Includes within the schedules of controlled substances, any substances designated as controlled substances pursuant to the federal Analog Act.
Ayes (59): Addabbo, Avella, Ball, Bonacic, Boyle, Breslin, Carlucci, DeFrancisco, Diaz, Dilan, Espaillat, Farley, Felder, Flanagan, Fuschillo, Gallivan, Gianaris, Gipson, Golden, Griffo, Grisanti, Hannon, Hassell-Thomps, Hoylman, Kennedy, Klein, Krueger, Lanza, Larkin, Latimer, LaValle, Libous, Little, Marcellino, Marchione, Martins, Maziarz, Montgomery, Nozzolio, O'Brien, O'Mara, Parker, Peralta, Perkins, Rivera, Robach, Sanders, Savino, Serrano, Seward, Skelos, Smith, Squadron, Stavisky, Stewart-Cousin, Tkaczyk, Valesky, Young, Zeldin
Excused (4): Adams, Ranzenhofer, Ritchie, Sampson
TITLE OF BILL: An act to amend the public health law, in relation to including substances designated pursuant to the federal Analog Act within the definition of controlled substances
PURPOSE OR GENERAL IDEA OF BILL: This bill will give state drug and law enforcement agencies and individuals the another tool to combat the quickly moving world of designer drugs. The Federal Analog Act (21 use § 813) allows scheduling and enforcement against drugs which are substantially structurally similar to those in schedule I or II. This bill will incorporate substances scheduled under this act into New York State Public Health Law.
SUMMARY OF SPECIFIC PROVISIONS:
Section 1 amends Public Health Law Section 3306 to incorporate the Federal Analog Act into New York State's Drug Scheduling provisions.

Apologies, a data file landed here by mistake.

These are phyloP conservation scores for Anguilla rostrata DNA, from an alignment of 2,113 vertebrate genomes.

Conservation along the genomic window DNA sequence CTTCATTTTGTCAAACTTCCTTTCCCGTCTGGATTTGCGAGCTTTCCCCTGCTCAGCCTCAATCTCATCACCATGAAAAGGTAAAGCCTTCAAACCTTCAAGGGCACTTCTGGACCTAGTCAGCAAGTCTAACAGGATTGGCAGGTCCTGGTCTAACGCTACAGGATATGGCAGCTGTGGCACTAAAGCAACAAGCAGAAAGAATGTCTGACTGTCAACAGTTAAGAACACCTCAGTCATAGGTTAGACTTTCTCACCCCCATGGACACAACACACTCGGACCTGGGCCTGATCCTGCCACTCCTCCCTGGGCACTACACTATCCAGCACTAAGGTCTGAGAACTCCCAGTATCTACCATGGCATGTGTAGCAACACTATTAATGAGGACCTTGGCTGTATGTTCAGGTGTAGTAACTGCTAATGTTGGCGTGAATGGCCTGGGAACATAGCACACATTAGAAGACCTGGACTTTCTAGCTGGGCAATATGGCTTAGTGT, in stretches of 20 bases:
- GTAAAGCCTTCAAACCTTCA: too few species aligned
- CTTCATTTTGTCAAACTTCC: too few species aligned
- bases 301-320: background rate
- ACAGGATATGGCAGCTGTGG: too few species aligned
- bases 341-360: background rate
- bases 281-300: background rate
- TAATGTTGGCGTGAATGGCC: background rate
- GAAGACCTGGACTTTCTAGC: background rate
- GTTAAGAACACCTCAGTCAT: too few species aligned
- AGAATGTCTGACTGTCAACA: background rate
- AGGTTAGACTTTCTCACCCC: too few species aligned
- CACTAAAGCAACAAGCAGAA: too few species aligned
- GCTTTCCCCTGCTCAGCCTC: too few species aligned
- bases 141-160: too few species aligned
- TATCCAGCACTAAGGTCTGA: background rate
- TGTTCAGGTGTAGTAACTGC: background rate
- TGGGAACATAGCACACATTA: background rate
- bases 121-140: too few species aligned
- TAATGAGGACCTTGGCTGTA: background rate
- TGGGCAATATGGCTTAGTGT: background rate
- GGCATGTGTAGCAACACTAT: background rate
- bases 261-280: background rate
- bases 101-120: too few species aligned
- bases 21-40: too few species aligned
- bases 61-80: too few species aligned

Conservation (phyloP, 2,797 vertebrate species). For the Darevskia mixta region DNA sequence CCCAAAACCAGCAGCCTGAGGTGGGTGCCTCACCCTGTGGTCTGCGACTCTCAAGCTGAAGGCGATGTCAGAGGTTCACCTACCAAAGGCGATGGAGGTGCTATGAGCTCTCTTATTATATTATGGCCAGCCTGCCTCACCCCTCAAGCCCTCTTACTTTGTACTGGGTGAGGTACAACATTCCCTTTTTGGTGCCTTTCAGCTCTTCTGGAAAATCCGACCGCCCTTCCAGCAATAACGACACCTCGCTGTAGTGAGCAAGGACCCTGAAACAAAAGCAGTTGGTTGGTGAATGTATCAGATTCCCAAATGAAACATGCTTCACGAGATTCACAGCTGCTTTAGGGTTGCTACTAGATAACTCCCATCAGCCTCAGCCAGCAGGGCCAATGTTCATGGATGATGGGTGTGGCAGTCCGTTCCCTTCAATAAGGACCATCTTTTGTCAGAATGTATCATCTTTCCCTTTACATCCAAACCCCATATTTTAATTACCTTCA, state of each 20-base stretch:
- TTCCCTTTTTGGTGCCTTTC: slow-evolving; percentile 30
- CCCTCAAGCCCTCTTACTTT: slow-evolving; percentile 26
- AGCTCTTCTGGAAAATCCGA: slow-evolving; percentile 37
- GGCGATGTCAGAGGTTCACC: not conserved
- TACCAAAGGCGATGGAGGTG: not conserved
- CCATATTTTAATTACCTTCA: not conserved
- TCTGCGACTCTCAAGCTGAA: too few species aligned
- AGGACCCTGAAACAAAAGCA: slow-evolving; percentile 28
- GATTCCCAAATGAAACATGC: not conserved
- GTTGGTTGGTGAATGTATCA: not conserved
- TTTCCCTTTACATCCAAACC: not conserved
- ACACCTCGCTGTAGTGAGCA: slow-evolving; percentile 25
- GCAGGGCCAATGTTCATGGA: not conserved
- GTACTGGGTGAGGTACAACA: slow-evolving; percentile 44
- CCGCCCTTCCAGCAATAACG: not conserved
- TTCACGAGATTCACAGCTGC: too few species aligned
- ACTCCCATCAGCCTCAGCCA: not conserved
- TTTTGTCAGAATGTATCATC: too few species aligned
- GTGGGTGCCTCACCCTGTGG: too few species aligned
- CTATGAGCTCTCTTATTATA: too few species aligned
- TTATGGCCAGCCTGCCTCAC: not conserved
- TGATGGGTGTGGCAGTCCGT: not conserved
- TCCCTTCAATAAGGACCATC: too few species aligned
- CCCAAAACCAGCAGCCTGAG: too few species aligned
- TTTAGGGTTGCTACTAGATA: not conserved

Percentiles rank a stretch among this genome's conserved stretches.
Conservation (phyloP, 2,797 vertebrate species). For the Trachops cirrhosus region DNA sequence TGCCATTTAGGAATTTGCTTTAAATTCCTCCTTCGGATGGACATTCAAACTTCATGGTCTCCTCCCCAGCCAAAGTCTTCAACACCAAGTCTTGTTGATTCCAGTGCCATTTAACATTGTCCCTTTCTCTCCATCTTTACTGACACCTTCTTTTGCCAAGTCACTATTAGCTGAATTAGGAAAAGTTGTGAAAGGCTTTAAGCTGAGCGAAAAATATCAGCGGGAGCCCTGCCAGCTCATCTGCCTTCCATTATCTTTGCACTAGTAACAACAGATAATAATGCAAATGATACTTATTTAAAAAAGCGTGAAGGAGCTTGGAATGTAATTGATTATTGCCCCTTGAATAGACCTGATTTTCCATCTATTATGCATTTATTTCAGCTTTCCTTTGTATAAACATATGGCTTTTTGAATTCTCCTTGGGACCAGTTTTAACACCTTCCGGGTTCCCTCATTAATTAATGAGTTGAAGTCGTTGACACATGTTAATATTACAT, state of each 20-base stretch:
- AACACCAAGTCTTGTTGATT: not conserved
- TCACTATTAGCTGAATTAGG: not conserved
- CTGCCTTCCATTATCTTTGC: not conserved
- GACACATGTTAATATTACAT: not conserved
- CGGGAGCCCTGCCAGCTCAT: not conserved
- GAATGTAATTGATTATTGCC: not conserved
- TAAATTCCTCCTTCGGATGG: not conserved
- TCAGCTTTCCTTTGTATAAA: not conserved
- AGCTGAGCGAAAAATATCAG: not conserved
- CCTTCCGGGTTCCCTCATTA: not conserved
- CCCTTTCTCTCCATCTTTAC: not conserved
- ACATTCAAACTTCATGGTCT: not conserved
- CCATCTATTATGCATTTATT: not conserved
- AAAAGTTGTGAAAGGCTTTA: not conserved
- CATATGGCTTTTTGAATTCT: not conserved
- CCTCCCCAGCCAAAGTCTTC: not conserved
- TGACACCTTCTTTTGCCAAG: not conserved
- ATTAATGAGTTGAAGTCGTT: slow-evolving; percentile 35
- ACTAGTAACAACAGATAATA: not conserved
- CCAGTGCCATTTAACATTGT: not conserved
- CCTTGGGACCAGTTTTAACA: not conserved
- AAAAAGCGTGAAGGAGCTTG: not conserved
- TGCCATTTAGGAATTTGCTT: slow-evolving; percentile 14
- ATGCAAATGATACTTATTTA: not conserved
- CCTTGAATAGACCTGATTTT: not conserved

JUSTIFICATION: Currently under New York State Law, only a narrow selection of scheduled substances have analog protection. That is, manufacturers often only need to chemically "tweak" a drug to avoid scheduling. This creates a game of cat and mouse, with legislation and enforcement far slower to act than the manufacturers of designer drugs.
On the federal level, the Drug Enforcement Agency is able to act on new, individual substances on a case-by-case basis through the use of the Federal Analog Act which schedules burgeoning substances "substantially similar to the chemical structure of a controlled substance in schedule or II." This legislation incorporates this act into Public Health Law 3306 to give state enforcement another tool.
PRIOR LEGISLATIVE HISTORY: 2012 - S. 7102 - Reported to Senate Calendar.
FISCAL IMPLICATIONS: None to the State.
EFFECTIVE DATE: This act shall take effect on the 180th day after it shall have become law.
STATE OF NEW YORK ________________________________________________________________________ 2447 2013-2014 Regular Sessions IN SENATE January 17, 2013 ___________Introduced by Sen. KLEIN -- read twice and ordered printed, and when printed to be committed to the Committee on Health AN ACT to amend the public health law, in relation to including substances designated pursuant to the federal Analog Act within the definition of controlled substances THE PEOPLE OF THE STATE OF NEW YORK, REPRESENTED IN SENATE AND ASSEM- BLY, DO ENACT AS FOLLOWS: Section 1. The opening paragraph of section 3306 of the public health law, as added by chapter 664 of the laws of 1985, is amended to read as follows: There are hereby established five schedules of controlled substances, to be known as schedules I, II, III, IV and V respectively. Such sched- ules shall consist of the following substances by whatever name or chem- ical designation known, AND SHALL INCLUDE ANY SUCH SUBSTANCES AS SHALL BE DESIGNATED PURSUANT TO THE FEDERAL ANALOG ACT (21 U.S.C. S 813): S 2. This act shall take effect on the one hundred eightieth day after it shall have become a law.EXPLANATION--Matter in ITALICS (underscored) is new; matter in brackets [ ] is old law to be omitted. LBD06803-01-3